Essentially there are three pathways along which a nation may proceed in the conduct of its foreign and economic affairs. The first is the pathway of “do nothing” and hope for the best. Next, is the pathway that leads to some form of accommodation. Finally, there is a pathway that leads to finite resolution.
The finite resolution pathway rests on achieving specific objectives, which will ultimately lead to fixing the problem—by a successful resolution or conclusion of the matter or conflict. Conversely, accommodation is satisfied by a lowering of the noise level through a reduction in tensions or by simply postponing conflict and confrontation. We’ll leave the “do nothing” pathway for another day’s exploration.
The United States and a few other interested nations would like to see North Korea cease and desist in its development of nuclear weapons. On the other hand, the United Nations seems to only want to see the “fuss” over the North Korean nuclear noise level reduced. One approach is not necessarily better than the other, but each is different from the other and can be expected to produce quite different results.
I may be wrong, but it seems to me that over the years the concept of concluding an international impasse with some degree of finality — of fixing it — tends more toward becoming an Anglo-Saxon concept. That is, English-speaking countries seem to tend toward seeking a finite conclusion to political or economic problems. Non-English speaking nations seem to lean more toward—but not always—some form of accommodation. Again, this is not to value one approach as better than another.
For example, as best as I can recollect from back in the days when I was a student studying French, there was no French word that directly translated the English word fair. This also applies to some other languages. In the French language there are words that can be translated as something being legal, just, factually correct or precise, but no one French word seems to fully embrace the Anglo-Saxon concept of fairness. Perhaps that is why occasionally when a foreign diplomat or businessperson shakes hands with an American who smiles and says, “This is a fair deal,” the foreigner may, quite properly and with good reason, be bemused.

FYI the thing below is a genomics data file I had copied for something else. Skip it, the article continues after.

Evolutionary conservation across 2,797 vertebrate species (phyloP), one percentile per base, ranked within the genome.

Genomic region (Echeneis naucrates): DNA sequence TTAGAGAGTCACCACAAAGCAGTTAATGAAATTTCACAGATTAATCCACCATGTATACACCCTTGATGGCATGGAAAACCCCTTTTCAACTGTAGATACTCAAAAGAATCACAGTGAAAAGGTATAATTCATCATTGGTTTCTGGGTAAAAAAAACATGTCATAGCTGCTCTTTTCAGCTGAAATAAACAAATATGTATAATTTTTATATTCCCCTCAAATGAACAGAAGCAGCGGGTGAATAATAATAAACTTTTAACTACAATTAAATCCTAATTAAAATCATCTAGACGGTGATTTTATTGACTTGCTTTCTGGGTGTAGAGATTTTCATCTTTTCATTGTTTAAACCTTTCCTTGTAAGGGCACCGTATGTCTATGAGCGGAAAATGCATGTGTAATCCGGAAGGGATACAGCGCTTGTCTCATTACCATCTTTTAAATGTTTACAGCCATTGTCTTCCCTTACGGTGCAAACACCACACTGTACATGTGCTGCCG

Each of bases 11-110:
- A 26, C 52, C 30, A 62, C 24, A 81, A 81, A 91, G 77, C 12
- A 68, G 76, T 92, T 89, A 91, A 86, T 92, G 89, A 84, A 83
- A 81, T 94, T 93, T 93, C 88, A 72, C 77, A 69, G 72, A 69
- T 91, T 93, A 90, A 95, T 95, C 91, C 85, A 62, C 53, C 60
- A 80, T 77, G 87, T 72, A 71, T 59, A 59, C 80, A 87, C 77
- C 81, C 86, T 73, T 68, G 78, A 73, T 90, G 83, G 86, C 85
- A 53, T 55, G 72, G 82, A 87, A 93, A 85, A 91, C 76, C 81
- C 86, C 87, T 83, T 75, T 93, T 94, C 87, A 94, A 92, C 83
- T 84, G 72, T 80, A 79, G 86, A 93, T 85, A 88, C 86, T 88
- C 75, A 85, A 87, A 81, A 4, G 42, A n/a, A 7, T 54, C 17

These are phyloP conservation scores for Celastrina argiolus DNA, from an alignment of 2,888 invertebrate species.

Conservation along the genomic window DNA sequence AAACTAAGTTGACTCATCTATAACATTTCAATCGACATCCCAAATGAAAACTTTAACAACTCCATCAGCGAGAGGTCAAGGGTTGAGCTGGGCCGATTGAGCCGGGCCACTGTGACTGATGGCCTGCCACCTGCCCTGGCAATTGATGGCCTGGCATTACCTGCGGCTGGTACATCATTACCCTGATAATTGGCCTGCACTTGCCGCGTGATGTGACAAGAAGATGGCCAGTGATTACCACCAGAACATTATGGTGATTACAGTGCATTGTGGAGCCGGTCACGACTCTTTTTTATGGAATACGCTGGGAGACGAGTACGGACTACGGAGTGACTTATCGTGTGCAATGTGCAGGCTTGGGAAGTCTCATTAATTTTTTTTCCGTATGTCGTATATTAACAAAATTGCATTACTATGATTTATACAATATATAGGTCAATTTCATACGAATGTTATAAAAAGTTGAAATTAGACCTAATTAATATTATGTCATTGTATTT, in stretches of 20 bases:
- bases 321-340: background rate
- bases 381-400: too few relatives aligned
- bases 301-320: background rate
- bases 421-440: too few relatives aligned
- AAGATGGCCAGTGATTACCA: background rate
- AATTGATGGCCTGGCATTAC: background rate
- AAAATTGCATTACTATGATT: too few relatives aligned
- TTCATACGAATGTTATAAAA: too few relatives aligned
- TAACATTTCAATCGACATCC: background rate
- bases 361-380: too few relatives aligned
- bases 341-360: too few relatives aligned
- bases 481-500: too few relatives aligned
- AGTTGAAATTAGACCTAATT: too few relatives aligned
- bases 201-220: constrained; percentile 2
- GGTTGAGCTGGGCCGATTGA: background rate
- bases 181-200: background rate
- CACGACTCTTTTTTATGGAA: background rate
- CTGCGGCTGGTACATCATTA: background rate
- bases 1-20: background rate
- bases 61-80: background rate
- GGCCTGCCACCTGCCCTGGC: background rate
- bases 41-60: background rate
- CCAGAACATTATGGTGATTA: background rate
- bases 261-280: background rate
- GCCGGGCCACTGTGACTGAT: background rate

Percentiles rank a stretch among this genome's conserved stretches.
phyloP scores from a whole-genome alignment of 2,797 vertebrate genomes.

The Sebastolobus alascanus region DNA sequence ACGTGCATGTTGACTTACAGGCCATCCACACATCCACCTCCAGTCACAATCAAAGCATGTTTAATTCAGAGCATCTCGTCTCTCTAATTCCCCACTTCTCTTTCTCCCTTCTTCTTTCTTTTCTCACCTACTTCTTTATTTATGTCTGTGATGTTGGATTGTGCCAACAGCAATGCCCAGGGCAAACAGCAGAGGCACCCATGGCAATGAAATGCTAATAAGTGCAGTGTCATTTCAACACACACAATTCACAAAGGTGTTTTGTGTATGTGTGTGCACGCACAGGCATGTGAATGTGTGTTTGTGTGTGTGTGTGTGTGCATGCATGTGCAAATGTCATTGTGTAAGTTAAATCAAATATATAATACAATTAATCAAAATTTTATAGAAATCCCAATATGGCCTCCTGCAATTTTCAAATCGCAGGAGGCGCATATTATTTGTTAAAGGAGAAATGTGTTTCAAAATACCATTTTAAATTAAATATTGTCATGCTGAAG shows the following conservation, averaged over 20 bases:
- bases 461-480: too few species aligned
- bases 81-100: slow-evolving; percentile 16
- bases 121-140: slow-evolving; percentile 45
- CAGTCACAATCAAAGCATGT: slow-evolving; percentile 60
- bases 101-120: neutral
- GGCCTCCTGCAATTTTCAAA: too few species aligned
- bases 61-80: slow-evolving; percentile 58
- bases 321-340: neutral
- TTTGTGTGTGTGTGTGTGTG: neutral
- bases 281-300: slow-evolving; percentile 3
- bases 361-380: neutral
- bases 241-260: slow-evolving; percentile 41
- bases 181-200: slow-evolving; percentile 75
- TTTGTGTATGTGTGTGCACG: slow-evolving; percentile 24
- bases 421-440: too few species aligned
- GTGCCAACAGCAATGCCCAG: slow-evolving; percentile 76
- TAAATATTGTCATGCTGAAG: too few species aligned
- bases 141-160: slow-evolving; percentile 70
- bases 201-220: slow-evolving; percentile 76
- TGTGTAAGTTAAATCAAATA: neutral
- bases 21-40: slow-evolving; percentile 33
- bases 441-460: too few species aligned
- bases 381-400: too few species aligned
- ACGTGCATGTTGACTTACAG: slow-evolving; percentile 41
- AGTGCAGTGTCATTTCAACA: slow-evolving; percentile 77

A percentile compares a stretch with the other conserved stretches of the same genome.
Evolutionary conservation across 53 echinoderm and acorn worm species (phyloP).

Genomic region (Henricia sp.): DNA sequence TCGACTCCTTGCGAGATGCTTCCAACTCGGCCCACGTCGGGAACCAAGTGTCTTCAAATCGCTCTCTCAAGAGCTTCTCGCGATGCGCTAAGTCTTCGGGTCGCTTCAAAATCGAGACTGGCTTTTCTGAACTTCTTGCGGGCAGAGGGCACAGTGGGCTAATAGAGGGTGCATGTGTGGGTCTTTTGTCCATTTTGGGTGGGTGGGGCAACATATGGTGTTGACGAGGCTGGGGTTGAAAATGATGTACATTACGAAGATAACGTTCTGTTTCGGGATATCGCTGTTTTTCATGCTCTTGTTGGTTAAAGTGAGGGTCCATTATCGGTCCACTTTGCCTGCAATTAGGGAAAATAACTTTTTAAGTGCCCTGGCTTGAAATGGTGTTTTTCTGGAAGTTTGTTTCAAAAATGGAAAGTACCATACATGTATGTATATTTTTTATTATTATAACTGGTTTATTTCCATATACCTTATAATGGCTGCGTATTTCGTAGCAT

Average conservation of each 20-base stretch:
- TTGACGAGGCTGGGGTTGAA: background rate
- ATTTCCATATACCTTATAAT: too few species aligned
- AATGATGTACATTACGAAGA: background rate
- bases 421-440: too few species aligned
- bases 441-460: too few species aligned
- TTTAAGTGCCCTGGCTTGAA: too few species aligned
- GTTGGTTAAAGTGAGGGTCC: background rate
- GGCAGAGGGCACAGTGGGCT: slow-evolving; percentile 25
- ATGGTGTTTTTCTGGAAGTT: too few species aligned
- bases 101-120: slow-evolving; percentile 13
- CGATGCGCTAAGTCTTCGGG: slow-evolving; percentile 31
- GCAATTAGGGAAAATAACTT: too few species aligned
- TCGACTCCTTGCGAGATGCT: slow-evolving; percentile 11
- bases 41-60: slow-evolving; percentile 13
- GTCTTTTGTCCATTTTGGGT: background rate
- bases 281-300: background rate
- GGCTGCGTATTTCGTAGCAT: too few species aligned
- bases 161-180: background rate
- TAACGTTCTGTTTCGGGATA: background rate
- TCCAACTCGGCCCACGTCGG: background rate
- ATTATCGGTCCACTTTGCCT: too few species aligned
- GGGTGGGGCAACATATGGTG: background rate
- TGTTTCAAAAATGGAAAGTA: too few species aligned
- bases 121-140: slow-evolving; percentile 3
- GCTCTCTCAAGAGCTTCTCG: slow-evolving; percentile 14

It may also help explain why the U.S. often seems isolated when working through the mechanisms of the United Nations. While the U.S. is striving toward final resolution, our U.N. colleagues may simply be seeking some form of accommodation. Under such conditions it is only natural for the U.S. to appear isolated.
At the same time our actions in the international arena should be consistently predictable to other nations, especially to our friends. And, where possible, we should take the time to lay a diplomatic basis for future agreement with other powers, even though currently we may be going through a period of disagreement and isolation.
When U.S. interests can be fully protected by accommodation, the auspices of the U.N. is the perfect place to resolve such problems. However, when some form of finite problem resolution is preferred, such as in the North Korean nuclear matter, we will be forced to work around the U.N. and through coalitions of nations whose interests are more similar to ours. But we should never close the door to eventual U.N. rapprochement.
In some ways it’s like “bull dogging. If a cowboy gets a good grip on the bull’s horns and turns the head, the body follows. But if the bull keeps looking straight ahead, he can’t be thrown. Since many nations in the U.N. prefer accommodation, it is sometimes difficult to get a good enough grip on the horns of the Security Council or the General Assembly to turn them toward finite problem resolution.
For example, U.S. interests require a finite solution to Iran’s development of nuclear weapons. But because China, Russia and a few others only want accommodation, getting a finite resolution through the U.N. may never be possible. Worse, if reckless and unstable Iran becomes a nuclear power, other Mideast nations will feel their security threatened and will insist that they too become nuclear powers in order to protect themselves from a predatory Iran.
So since it is not in our self-interest to stand by and do nothing while Iran develops a nuclear arsenal, and since it seems there is no acceptable level of international support readily available to help us achieve our ends, we must look elsewhere for a resolution to the problem. The recent statements by the President of France in support of our Iranian position are most welcome and are most helpful.
Here it seems that in order to successfully achieve our economic and foreign policy objectives we will have to work around the U.N. and build coalitions with nations such as France and Saudi Arabia who also have Middle East interests and concerns, and who are willing to join us in bringing about a finite resolution to the Iranian nuclear problem. If we are successful in building such coalitions, perhaps we can jointly figure out a peaceful way to get Iran to cease and desist in its destabilizing development of nuclear weapons.
In any event, we can currently expect little help from the U.N., which seems content with merely reducing the noise level of the Iranian nuclear weapons issue. At the same time, Iran’s pronouncements and conduct are much too dangerous, erratic and irresponsible to be ignored. Eventually some type of finite action is going to have to be taken to contain or disarm Iran.